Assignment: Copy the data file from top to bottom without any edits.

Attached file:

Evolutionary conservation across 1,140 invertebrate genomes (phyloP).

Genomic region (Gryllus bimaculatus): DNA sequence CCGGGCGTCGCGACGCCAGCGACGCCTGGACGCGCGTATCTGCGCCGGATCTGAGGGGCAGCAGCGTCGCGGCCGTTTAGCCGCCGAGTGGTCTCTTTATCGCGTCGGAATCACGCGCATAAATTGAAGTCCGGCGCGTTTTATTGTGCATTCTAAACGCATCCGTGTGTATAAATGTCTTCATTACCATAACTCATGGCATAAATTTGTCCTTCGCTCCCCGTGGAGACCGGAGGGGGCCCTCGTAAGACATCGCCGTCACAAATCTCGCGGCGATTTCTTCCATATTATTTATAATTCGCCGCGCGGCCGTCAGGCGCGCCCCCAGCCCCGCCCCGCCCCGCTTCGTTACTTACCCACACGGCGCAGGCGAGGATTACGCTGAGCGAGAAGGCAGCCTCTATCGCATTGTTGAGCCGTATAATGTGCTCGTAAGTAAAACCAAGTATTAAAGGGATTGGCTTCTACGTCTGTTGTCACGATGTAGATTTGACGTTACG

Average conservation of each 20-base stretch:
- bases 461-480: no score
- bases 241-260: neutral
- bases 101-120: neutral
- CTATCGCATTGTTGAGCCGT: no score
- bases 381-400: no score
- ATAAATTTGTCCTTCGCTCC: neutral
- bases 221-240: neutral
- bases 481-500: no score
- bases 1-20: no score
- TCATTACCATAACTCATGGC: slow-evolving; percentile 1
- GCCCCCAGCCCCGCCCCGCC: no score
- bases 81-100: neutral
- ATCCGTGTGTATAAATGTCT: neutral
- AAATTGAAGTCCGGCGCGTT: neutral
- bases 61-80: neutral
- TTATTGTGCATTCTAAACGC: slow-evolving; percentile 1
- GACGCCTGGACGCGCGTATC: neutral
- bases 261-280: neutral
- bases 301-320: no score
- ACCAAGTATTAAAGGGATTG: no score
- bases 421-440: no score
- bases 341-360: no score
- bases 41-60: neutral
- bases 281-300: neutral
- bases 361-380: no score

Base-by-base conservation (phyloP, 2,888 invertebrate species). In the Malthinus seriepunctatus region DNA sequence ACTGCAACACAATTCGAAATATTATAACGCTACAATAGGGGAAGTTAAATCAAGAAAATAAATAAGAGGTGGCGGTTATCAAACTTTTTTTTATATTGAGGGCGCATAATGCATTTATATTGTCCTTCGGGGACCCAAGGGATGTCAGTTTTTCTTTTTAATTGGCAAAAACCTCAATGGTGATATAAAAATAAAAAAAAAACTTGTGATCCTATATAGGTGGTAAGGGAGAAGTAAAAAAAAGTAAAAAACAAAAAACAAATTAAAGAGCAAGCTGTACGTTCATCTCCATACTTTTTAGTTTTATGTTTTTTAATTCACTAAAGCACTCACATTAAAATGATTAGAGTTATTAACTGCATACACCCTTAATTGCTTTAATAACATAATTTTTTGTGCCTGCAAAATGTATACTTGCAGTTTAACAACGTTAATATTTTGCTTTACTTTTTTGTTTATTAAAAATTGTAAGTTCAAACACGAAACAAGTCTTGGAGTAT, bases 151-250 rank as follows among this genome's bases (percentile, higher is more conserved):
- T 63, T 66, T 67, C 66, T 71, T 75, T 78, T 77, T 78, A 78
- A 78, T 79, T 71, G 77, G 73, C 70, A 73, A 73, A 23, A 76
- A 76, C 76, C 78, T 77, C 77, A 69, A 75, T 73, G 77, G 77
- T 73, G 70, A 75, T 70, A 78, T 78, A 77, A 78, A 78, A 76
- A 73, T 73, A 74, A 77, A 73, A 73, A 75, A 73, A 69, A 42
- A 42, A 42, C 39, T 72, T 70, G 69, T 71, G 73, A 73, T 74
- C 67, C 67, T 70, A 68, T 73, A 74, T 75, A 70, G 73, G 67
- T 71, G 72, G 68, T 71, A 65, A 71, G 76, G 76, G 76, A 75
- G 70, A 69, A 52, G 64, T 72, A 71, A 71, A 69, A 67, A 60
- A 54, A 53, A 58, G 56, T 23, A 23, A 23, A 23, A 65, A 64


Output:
Evolutionary conservation across 1,140 invertebrate genomes (phyloP).

Genomic region (Gryllus bimaculatus): DNA sequence CCGGGCGTCGCGACGCCAGCGACGCCTGGACGCGCGTATCTGCGCCGGATCTGAGGGGCAGCAGCGTCGCGGCCGTTTAGCCGCCGAGTGGTCTCTTTATCGCGTCGGAATCACGCGCATAAATTGAAGTCCGGCGCGTTTTATTGTGCATTCTAAACGCATCCGTGTGTATAAATGTCTTCATTACCATAACTCATGGCATAAATTTGTCCTTCGCTCCCCGTGGAGACCGGAGGGGGCCCTCGTAAGACATCGCCGTCACAAATCTCGCGGCGATTTCTTCCATATTATTTATAATTCGCCGCGCGGCCGTCAGGCGCGCCCCCAGCCCCGCCCCGCCCCGCTTCGTTACTTACCCACACGGCGCAGGCGAGGATTACGCTGAGCGAGAAGGCAGCCTCTATCGCATTGTTGAGCCGTATAATGTGCTCGTAAGTAAAACCAAGTATTAAAGGGATTGGCTTCTACGTCTGTTGTCACGATGTAGATTTGACGTTACG

Average conservation of each 20-base stretch:
- bases 461-480: no score
- bases 241-260: neutral
- bases 101-120: neutral
- CTATCGCATTGTTGAGCCGT: no score
- bases 381-400: no score
- ATAAATTTGTCCTTCGCTCC: neutral
- bases 221-240: neutral
- bases 481-500: no score
- bases 1-20: no score
- TCATTACCATAACTCATGGC: slow-evolving; percentile 1
- GCCCCCAGCCCCGCCCCGCC: no score
- bases 81-100: neutral
- ATCCGTGTGTATAAATGTCT: neutral
- AAATTGAAGTCCGGCGCGTT: neutral
- bases 61-80: neutral
- TTATTGTGCATTCTAAACGC: slow-evolving; percentile 1
- GACGCCTGGACGCGCGTATC: neutral
- bases 261-280: neutral
- bases 301-320: no score
- ACCAAGTATTAAAGGGATTG: no score
- bases 421-440: no score
- bases 341-360: no score
- bases 41-60: neutral
- bases 281-300: neutral
- bases 361-380: no score

Base-by-base conservation (phyloP, 2,888 invertebrate species). In the Malthinus seriepunctatus region DNA sequence ACTGCAACACAATTCGAAATATTATAACGCTACAATAGGGGAAGTTAAATCAAGAAAATAAATAAGAGGTGGCGGTTATCAAACTTTTTTTTATATTGAGGGCGCATAATGCATTTATATTGTCCTTCGGGGACCCAAGGGATGTCAGTTTTTCTTTTTAATTGGCAAAAACCTCAATGGTGATATAAAAATAAAAAAAAAACTTGTGATCCTATATAGGTGGTAAGGGAGAAGTAAAAAAAAGTAAAAAACAAAAAACAAATTAAAGAGCAAGCTGTACGTTCATCTCCATACTTTTTAGTTTTATGTTTTTTAATTCACTAAAGCACTCACATTAAAATGATTAGAGTTATTAACTGCATACACCCTTAATTGCTTTAATAACATAATTTTTTGTGCCTGCAAAATGTATACTTGCAGTTTAACAACGTTAATATTTTGCTTTACTTTTTTGTTTATTAAAAATTGTAAGTTCAAACACGAAACAAGTCTTGGAGTAT, bases 151-250 rank as follows among this genome's bases (percentile, higher is more conserved):
- T 63, T 66, T 67, C 66, T 71, T 75, T 78, T 77, T 78, A 78
- A 78, T 79, T 71, G 77, G 73, C 70, A 73, A 73, A 23, A 76
- A 76, C 76, C 78, T 77, C 77, A 69, A 75, T 73, G 77, G 77
- T 73, G 70, A 75, T 70, A 78, T 78, A 77, A 78, A 78, A 76
- A 73, T 73, A 74, A 77, A 73, A 73, A 75, A 73, A 69, A 42
- A 42, A 42, C 39, T 72, T 70, G 69, T 71, G 73, A 73, T 74
- C 67, C 67, T 70, A 68, T 73, A 74, T 75, A 70, G 73, G 67
- T 71, G 72, G 68, T 71, A 65, A 71, G 76, G 76, G 76, A 75
- G 70, A 69, A 52, G 64, T 72, A 71, A 71, A 69, A 67, A 60
- A 54, A 53, A 58, G 56, T 23, A 23, A 23, A 23, A 65, A 64